The high-performance Eagle F1 got an F on the snow. We only managed to reach 11 mph, and that was with two burly guys pushing. Otherwise, it was wheelspin city. Let us be clear here: Don't attempt to drive on snow with high-performance summer tires. Even if your car has four-wheel drive and can manage to get moving, four-wheel drive can't help the car turn or stop. That’s the tires' job.
WET AND DRY DRIVING
Goodyear's Akron test facility has a huge 400-by-1000-foot asphalt pad, room enough for a 60-mph-to-0 braking test, a 200-foot-diameter skidpad to measure lateral grip, and a 0.56-mile coned autocross course. Since our loaner Cadillac CTS had a 220-hp engine that doesn't easily spin the tires during hard acceleration on dry pavement, there would be a negligible difference among the tires during a quarter-mile run. So we didn't do acceleration tests at Akron. Sprinklers were used to water down the area, so the three tests we ran were performed in wet and dry conditions.
The dunce of the snow test -- the Eagle F1 -- was the ace at Akron. It posted the fastest times through the autocross course in the dry and wet -- 51.02 and 53.37 seconds, respectively -- and pulled the most lateral g -- 0.84 g dry and 0.75 wet. Also, the tire performed terrifically under braking, requiring the same 132 feet to come to a standstill on both wet and dry surfaces.
The most interesting result was that the snow tire performed better on wet asphalt than did the all-season tire. The snow tire stopped sooner -- 150 feet versus 155 -- and pulled more g -- 0.71 versus 0.69. And its 56.60-second run through the wet autocross course was 0.11 second quicker. But on the dry surface, the results were reversed, with the all-season tire outperforming the snow tire. Most notably, the all-season tire's time through the dry autocross (52.15 seconds) was more than a second better than that of the snow tires.
Still, though, the snow tire was fairly impressive. Until now, we had never tested a snow tire on hot, dry pavement, and we didn't expect its performance to be remotely close to the others'. The Ultra Grip had much less of that loose, imprecise feel that we've experienced with other snow tires, and we wouldn't hesitate to attack an off-ramp with it. Be warned, however, that the Ultra Grip shouldn't be used year-round. Its rubber compound was designed to work in the cold, and after our testing on the hot, dry track (it was 77 degrees and sunny that day), the Ultra Grip looked noticeably more worn than the two other tires.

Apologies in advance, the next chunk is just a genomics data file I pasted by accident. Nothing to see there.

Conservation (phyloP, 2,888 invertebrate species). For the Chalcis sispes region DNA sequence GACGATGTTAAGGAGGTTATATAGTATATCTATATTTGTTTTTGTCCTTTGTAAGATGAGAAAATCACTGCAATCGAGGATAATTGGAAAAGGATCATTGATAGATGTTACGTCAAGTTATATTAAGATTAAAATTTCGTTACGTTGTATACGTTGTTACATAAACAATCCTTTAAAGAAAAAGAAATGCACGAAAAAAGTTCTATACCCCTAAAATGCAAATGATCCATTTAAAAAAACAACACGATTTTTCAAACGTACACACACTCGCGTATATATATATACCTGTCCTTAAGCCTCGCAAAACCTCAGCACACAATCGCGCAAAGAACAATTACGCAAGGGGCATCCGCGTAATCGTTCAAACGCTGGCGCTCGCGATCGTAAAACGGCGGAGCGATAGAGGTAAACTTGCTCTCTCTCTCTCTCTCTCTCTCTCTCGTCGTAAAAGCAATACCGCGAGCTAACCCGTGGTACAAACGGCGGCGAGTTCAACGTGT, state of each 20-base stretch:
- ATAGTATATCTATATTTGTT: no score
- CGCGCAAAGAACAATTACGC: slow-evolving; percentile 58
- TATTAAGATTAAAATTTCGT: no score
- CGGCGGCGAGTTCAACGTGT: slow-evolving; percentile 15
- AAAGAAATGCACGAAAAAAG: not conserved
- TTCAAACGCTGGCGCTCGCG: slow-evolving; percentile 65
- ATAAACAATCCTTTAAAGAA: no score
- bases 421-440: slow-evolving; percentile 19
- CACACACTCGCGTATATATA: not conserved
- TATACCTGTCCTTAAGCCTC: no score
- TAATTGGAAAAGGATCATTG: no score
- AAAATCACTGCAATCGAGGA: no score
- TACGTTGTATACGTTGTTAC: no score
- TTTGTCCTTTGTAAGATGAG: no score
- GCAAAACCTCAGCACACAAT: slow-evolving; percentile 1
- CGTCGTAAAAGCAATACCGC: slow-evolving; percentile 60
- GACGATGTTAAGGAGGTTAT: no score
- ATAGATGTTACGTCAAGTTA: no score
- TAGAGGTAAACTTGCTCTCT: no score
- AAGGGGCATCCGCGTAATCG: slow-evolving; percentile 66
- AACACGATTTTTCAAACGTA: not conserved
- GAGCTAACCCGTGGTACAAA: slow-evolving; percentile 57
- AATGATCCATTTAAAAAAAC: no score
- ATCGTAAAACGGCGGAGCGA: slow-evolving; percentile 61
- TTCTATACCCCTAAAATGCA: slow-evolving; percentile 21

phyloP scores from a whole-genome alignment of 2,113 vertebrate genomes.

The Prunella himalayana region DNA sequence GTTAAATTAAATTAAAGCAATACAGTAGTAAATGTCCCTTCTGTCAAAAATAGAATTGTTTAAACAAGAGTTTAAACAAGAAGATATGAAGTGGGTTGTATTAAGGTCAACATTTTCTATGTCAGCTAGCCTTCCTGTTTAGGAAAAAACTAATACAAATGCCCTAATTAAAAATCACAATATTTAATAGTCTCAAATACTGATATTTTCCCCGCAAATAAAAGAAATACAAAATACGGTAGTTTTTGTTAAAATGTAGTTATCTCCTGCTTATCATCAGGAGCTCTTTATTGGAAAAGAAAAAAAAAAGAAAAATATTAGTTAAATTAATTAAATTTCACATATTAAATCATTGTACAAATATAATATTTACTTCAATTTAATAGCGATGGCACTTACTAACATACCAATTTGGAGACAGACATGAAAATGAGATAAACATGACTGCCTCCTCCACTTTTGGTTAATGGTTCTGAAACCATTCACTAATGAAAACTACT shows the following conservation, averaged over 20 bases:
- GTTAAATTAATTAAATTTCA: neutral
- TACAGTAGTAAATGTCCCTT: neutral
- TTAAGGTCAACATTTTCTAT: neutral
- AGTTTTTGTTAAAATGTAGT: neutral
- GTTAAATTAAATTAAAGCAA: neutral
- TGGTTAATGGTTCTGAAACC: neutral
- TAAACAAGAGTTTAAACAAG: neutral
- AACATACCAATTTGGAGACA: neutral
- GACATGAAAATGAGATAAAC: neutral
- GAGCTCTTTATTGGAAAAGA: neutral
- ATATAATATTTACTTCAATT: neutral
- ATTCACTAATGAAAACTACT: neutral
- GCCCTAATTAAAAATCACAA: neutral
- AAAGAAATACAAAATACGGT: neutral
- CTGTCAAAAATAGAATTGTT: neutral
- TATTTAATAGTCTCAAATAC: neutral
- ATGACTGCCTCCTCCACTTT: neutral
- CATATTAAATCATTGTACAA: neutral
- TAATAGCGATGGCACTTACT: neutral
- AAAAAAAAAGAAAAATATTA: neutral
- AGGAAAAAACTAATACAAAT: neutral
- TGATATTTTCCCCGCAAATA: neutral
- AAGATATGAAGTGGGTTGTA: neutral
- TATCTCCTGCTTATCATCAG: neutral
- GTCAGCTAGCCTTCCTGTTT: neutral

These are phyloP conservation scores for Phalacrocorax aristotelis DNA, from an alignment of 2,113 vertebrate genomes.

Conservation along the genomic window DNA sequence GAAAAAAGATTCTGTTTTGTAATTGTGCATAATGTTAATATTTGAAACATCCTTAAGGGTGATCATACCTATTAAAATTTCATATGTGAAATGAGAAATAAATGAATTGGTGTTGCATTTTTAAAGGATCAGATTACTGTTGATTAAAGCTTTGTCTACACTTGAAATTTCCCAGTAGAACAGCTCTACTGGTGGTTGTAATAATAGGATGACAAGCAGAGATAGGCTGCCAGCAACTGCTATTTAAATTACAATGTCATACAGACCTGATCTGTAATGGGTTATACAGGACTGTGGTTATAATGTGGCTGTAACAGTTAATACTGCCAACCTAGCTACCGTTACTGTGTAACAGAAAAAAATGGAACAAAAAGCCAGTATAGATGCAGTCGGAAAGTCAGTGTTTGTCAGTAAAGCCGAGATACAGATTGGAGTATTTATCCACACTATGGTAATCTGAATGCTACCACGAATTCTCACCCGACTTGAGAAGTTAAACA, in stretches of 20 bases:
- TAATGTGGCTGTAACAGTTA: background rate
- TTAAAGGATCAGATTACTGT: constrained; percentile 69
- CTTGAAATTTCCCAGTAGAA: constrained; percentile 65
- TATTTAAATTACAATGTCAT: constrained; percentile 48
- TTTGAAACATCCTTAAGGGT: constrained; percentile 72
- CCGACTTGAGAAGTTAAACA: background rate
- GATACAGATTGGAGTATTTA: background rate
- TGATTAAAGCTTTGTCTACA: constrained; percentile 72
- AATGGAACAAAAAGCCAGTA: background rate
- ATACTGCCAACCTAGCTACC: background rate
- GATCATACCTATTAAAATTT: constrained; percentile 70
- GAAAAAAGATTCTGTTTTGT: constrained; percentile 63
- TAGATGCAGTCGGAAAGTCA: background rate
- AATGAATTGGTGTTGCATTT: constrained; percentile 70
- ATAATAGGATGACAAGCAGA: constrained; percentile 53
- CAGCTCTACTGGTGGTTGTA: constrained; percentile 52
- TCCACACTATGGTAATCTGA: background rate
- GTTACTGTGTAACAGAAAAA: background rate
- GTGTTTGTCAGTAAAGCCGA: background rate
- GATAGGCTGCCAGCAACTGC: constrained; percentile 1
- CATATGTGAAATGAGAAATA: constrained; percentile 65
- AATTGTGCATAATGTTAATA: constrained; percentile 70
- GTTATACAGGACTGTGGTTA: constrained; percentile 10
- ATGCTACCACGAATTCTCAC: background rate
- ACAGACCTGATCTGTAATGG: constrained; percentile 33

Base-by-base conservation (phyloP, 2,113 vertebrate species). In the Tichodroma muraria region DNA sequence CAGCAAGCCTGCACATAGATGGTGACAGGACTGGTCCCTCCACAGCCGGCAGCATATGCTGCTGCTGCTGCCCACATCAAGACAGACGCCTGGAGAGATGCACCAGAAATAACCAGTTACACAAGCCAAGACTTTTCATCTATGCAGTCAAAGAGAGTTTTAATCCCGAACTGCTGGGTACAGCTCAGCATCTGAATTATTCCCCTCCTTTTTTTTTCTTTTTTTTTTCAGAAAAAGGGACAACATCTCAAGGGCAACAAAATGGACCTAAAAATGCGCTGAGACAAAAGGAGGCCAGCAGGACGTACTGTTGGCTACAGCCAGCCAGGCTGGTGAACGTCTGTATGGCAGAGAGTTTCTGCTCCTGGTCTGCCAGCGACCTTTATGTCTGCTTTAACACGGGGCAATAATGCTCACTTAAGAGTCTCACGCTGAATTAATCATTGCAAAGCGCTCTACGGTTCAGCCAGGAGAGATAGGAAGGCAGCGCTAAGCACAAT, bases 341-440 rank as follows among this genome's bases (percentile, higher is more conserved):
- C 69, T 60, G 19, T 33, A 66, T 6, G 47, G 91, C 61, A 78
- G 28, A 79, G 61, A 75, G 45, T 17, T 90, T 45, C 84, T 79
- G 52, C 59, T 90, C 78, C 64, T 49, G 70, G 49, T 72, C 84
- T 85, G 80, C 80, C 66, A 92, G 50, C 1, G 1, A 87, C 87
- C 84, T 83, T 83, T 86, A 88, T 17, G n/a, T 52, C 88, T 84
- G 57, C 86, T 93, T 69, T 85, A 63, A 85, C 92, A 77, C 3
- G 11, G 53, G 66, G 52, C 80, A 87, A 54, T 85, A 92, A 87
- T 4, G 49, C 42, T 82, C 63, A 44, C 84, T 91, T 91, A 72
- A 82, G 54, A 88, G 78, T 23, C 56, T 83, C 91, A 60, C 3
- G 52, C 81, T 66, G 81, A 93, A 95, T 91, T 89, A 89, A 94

Obviously, for the best all-around performance, you should use a tire like the Eagle F1 during the nonwinter months and switch to a snow tire like the Ultra Grip GW3 when the white stuff is coming down. Of course, this requires an investment in a second set of tires, finding a place to store the off-car set, and a willingness to swap tires twice a year (it's easier when the snows are mounted on their own wheels). It also means that during those winter months when the pavement is not covered by the cold white powder, you’ll experience a noisier and less responsive ride.
That's where the all-season tires have their place. They work reasonably well year-round without ever leaving you in the lurch. But whatever you do, if you live in a cold northern climate, don't even think about driving through the winter on those wonderfully grippy summer tires.